Nov 10, 2017

NCI Votes Overwhelmingly to Remain Part of USI

Students from National College of Ireland voted on their college's future in USI, with 97.2 per cent of voters choosing to remain.

Dominic McGrath and Ciaran Molloy
Sinéad Baker for The University Times

Students in the National College of Ireland Students’ Union (NCISU) voted to remain in the Union of Students in Ireland (USI), with 97.2 per cent of voters choosing to stay part of the national union.

The referendum saw 620 students cast ballots, with only 17 choosing to vote against remaining in USI. Four ballots were spoiled.

In a press statement following the vote, USI President Michael Kerrigan said: “USI look forward to continuing our work with the students of NCI. A campus that has been at the forefront of our entrepreneurial campaigns and events, we are delighted to see student vote for such a strong mandate for their Students’ Union to remain part of USI.”


USI is the national representative body for 374,000 students in both the Republic of Ireland and Northern Ireland. It campaigns on issues relating to students, particularly higher education funding.

The vote came weeks after thousands of students took to the streets of Dublin in October for the March for Education. In a press statement, the USI Vice President for the Dublin Region, Aisling Cusack, who led the campaign to stay in the union, said: “It has been a pleasure talking to NCI students this week. Their knowledge of USI was impressive, and their hunger to remain in the Union was not only clear on campus, but reflects the vote announced today.”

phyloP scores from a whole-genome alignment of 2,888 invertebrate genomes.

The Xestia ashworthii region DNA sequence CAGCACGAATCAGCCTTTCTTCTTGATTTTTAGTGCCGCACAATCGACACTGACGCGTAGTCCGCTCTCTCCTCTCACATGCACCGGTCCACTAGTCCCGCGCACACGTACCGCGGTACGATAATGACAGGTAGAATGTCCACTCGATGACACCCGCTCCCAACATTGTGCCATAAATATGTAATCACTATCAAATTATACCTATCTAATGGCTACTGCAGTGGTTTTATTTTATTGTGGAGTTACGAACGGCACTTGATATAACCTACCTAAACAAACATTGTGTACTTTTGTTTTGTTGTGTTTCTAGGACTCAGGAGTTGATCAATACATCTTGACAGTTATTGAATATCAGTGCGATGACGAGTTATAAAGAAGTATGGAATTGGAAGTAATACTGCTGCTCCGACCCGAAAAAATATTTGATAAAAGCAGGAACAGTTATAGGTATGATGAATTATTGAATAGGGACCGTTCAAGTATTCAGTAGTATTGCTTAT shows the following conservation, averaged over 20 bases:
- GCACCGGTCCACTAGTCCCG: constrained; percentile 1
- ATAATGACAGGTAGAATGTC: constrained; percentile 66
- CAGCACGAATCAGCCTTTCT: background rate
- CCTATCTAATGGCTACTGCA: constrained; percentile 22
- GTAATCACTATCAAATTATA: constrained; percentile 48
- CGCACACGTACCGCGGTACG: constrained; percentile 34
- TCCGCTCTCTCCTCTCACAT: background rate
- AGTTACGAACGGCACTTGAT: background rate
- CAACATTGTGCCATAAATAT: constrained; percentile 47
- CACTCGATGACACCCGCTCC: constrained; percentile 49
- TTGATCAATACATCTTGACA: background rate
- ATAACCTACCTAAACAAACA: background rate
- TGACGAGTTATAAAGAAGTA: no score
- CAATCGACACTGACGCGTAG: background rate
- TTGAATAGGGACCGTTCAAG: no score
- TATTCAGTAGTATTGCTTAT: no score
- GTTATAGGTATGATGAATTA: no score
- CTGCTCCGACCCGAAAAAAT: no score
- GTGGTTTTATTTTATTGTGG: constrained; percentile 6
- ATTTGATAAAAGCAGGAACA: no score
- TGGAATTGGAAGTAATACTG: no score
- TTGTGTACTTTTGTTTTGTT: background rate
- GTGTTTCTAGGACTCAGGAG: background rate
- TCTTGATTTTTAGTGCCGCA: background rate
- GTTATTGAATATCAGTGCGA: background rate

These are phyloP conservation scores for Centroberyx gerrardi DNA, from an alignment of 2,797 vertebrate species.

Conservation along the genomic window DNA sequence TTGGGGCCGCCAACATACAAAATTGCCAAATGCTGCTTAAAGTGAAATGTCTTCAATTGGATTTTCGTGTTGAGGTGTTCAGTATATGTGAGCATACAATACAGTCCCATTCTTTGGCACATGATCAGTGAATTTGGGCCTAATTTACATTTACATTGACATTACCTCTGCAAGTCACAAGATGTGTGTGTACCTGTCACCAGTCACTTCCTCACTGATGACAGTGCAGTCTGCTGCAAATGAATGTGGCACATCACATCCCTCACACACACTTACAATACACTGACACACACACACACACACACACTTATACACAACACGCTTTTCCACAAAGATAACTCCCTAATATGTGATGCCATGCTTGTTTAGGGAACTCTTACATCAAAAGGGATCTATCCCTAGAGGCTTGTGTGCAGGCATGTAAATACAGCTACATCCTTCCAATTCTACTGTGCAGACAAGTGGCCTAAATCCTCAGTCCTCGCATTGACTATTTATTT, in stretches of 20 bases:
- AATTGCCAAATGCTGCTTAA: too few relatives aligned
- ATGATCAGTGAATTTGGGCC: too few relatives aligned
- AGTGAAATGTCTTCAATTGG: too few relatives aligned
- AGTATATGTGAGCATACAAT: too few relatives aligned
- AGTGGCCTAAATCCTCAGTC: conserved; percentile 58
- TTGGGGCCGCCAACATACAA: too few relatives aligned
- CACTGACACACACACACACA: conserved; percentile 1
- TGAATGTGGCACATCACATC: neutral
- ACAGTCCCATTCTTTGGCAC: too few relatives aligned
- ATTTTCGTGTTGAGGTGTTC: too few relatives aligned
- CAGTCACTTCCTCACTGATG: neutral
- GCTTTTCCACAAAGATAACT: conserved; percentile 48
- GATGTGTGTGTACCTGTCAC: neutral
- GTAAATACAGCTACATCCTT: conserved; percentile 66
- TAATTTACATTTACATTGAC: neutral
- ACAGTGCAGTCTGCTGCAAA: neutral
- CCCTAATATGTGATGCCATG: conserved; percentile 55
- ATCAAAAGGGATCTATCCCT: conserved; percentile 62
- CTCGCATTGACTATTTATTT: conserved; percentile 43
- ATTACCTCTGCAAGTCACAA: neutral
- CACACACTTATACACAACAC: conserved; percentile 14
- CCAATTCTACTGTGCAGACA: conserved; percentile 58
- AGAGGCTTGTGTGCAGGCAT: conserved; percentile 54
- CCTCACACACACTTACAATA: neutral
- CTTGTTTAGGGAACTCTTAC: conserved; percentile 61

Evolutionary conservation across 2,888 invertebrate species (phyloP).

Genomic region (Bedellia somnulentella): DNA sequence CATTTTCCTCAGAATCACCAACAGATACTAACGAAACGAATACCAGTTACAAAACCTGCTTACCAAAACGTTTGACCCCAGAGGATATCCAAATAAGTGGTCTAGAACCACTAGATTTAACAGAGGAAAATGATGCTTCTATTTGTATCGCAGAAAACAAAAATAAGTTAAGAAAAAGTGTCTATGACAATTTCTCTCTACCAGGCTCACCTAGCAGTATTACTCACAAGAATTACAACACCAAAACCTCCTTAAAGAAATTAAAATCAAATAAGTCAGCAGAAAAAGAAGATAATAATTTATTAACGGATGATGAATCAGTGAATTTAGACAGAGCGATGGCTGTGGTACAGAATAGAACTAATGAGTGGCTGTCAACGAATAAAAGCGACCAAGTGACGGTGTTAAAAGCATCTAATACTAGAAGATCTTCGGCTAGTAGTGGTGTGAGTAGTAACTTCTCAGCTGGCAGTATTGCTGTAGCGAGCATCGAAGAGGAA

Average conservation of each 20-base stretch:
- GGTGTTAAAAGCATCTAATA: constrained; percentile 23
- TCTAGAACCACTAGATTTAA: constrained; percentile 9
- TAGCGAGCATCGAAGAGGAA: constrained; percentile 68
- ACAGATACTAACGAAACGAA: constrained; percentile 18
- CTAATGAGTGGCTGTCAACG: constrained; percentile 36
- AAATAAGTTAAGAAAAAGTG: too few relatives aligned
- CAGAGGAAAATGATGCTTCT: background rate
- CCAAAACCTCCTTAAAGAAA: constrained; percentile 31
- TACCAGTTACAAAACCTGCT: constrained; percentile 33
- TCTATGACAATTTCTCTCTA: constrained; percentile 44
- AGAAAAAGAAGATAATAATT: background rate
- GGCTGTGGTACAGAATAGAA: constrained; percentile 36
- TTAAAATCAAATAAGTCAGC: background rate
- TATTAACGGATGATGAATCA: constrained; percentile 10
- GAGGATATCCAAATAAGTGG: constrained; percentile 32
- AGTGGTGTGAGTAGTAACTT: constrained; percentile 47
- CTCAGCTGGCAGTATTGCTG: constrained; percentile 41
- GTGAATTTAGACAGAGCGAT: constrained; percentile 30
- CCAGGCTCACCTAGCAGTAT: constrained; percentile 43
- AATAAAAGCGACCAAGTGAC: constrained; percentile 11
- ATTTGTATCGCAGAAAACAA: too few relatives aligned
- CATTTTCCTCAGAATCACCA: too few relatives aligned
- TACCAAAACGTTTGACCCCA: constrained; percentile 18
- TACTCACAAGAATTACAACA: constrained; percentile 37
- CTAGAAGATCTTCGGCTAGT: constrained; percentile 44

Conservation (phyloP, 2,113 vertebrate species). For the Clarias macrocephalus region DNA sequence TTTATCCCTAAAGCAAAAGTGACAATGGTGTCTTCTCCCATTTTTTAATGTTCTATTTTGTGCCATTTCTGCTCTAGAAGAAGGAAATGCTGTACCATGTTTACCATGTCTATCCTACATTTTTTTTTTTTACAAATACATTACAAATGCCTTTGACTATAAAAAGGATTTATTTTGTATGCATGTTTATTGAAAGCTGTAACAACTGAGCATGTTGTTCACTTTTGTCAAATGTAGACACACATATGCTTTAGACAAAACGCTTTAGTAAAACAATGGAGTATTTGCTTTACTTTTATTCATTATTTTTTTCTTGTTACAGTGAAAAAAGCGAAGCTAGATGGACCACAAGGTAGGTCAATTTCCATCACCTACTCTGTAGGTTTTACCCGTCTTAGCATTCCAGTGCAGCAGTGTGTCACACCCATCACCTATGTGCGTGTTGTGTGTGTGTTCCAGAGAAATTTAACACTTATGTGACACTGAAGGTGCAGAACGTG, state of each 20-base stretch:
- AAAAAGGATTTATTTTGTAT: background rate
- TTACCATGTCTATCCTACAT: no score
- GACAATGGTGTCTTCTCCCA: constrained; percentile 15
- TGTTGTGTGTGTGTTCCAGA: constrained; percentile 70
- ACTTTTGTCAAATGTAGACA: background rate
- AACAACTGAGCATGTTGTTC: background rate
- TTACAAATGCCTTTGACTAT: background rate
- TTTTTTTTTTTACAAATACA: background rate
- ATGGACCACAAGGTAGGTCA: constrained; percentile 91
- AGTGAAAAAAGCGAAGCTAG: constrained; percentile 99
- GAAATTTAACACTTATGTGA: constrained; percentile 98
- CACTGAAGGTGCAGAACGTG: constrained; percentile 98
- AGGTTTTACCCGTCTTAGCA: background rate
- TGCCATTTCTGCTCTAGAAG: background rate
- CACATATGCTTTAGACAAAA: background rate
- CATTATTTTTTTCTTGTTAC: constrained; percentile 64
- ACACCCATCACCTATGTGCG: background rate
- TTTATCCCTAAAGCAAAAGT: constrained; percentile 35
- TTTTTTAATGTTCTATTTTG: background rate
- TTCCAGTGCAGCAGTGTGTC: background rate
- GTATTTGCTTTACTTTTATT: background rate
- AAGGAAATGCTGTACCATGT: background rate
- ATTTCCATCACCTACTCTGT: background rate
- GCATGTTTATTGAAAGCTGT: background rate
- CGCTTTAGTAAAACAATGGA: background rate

Stephen Cleary, NCISU President said in a press statement that he was “delighted that NCI students will continue to work alongside other colleges as part of the national student movement”.

Most students’ unions around the country are members of USI, including Trinity College Dublin Students’ Union (TCDSU). The University of Limerick Students’ Union (ULSU) and University College Dublin Students’ Union (UCDSU) are the most prominent non-members. Last year, UCD voted in a referendum to reaffirm their non-membership of USI.

However, USI did invited some non-members colleges to a national training event over the summer. Then-President of UCDSU Katie Ascough and the president of ULSU declined to attend.

In March, Dublin Institute of Technology (DIT) voted to remain in the Union of Students in Ireland (USI), with 91 per cent of students who voted choosing to stay affiliated with the union.

Through its agreement in NUSI-USI, USI’s membership includes institutions in Northern Ireland, including Queen’s University Belfast and the University of Ulster.

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